10. kimthecat

    kimthecat PetForums VIP

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    I prefer a harness but perhaps you cold train your pup to walk in both . If for any reason you have to walk in a collar in the future he will be used to i t.
     
    dustydiamond1 and Munchkinflora like this.
  11. MontyMaude

    MontyMaude PetForums VIP

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    I prefer a harness, nothing I hate more than seeing a puppy straining on the end of lead or bucking and wriggling like they do, as @O2.0 said it's training that teaches them to walk;k nicely and whilst they are learning a harness is far more forgiving, I like the perfect fit ones as you can buy the separate pieces as they grow and change shape and their customer service is excellent. https://www.dog-games-shop.co.uk/perfect-fit-fleece-dog-harness.html
     
    dustydiamond1 and Munchkinflora like this.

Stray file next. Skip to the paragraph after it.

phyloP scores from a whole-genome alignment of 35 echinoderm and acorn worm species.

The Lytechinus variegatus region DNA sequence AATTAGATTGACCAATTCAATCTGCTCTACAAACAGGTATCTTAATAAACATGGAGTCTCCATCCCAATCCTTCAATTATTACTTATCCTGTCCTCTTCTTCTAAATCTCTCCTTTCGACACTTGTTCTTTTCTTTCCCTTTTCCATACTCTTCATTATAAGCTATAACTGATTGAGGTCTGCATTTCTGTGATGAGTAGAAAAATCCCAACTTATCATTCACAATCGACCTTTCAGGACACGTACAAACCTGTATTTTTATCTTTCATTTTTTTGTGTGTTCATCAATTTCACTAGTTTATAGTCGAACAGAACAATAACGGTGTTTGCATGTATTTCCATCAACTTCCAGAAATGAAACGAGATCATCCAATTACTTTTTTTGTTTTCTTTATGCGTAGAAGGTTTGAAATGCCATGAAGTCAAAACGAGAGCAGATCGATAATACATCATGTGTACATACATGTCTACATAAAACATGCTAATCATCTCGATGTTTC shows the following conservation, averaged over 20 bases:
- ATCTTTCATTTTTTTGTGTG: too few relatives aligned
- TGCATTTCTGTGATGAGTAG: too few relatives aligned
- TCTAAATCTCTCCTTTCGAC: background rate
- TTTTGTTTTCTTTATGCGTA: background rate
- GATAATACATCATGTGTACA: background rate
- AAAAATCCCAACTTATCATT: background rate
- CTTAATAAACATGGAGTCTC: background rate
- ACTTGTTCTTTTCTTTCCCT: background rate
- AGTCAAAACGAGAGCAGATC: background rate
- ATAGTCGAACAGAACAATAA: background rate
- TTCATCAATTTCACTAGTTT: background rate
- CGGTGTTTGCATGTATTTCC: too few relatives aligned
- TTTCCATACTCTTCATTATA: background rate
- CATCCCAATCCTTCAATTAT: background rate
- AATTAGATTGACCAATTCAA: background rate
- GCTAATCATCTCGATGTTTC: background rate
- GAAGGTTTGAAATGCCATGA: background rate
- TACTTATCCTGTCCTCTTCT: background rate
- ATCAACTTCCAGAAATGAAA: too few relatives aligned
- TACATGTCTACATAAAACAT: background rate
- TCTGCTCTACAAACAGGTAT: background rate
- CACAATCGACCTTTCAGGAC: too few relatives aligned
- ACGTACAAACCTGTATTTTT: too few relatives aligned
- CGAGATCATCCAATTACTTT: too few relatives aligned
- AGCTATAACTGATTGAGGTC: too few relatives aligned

12. Bugsys grandma

    Bugsys grandma PetForums VIP

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    My boy will walk really nicely with either. Most of the time he has a harness on, at the moment, especially as it tends to be dark when I walk him in the morning and his harness has hi vis strips sewn to it, but he will and does walk just as nicely with a collar and lead. As everyone else has said though it's down to the training. I spent a lot of time training a loose lead walk and a "close" position walk for times when I want him right beside me. We still actively train both of those things from time to time, just to "tidy up" if they start to become a little less than spot on.
     
    dustydiamond1 and Munchkinflora like this.